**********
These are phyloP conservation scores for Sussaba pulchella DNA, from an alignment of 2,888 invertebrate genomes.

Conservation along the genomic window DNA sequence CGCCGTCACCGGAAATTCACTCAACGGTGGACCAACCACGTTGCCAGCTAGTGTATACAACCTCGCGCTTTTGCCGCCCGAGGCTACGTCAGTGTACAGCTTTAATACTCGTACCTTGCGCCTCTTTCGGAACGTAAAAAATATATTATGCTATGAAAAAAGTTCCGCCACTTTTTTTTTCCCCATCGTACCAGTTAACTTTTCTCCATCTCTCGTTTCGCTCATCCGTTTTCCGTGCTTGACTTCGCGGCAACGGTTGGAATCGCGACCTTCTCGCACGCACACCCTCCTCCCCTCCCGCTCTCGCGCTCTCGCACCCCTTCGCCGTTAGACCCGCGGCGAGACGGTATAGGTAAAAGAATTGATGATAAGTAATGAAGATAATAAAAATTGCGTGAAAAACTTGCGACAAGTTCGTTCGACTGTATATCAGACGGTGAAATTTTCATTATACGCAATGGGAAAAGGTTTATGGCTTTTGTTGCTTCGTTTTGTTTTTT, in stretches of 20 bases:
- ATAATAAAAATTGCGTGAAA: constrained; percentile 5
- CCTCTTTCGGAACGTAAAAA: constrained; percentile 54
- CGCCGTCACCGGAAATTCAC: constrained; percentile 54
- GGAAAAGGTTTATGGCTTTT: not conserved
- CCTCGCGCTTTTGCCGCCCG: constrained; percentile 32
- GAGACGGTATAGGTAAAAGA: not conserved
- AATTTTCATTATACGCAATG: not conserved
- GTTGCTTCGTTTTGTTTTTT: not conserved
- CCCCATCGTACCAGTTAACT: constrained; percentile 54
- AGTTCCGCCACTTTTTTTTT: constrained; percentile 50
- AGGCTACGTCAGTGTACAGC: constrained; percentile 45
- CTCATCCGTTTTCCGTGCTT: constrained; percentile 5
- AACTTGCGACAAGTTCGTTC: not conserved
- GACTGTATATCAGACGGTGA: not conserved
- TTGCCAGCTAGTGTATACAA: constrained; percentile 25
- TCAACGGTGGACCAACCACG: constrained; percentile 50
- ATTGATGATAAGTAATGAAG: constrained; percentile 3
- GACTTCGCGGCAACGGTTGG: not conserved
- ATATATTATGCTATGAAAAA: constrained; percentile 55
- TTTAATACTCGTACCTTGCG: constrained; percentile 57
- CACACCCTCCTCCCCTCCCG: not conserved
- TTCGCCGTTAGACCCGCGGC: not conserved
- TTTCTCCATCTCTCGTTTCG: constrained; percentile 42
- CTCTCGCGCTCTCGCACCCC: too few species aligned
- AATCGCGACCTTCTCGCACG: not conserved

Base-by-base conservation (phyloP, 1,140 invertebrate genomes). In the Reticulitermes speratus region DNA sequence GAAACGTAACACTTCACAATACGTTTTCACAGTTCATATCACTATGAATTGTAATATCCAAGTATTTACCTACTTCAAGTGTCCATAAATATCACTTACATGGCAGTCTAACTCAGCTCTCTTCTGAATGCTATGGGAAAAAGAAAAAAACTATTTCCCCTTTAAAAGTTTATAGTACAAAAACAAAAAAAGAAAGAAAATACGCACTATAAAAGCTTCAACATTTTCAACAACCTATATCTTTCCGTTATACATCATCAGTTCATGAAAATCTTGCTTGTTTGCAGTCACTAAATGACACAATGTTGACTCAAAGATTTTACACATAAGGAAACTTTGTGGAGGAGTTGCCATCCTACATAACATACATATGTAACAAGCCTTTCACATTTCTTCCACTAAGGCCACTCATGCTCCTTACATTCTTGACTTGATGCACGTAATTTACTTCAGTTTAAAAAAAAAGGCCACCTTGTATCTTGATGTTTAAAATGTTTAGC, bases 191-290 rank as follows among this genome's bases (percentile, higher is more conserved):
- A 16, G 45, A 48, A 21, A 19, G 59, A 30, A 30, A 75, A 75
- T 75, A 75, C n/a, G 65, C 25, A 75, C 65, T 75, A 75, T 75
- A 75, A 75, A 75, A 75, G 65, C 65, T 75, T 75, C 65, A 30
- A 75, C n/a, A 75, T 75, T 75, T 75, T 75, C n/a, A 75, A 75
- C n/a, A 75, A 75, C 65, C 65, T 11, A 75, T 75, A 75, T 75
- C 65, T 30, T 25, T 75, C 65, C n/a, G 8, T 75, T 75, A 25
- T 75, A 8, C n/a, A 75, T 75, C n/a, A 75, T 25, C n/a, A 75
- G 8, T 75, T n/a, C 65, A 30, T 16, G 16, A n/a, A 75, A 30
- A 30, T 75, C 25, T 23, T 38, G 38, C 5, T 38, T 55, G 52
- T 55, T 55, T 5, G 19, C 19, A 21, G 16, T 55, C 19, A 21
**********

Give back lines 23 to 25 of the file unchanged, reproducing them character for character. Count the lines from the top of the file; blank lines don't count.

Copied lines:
- CACACCCTCCTCCCCTCCCG: not conserved
- TTCGCCGTTAGACCCGCGGC: not conserved
- TTTCTCCATCTCTCGTTTCG: constrained; percentile 42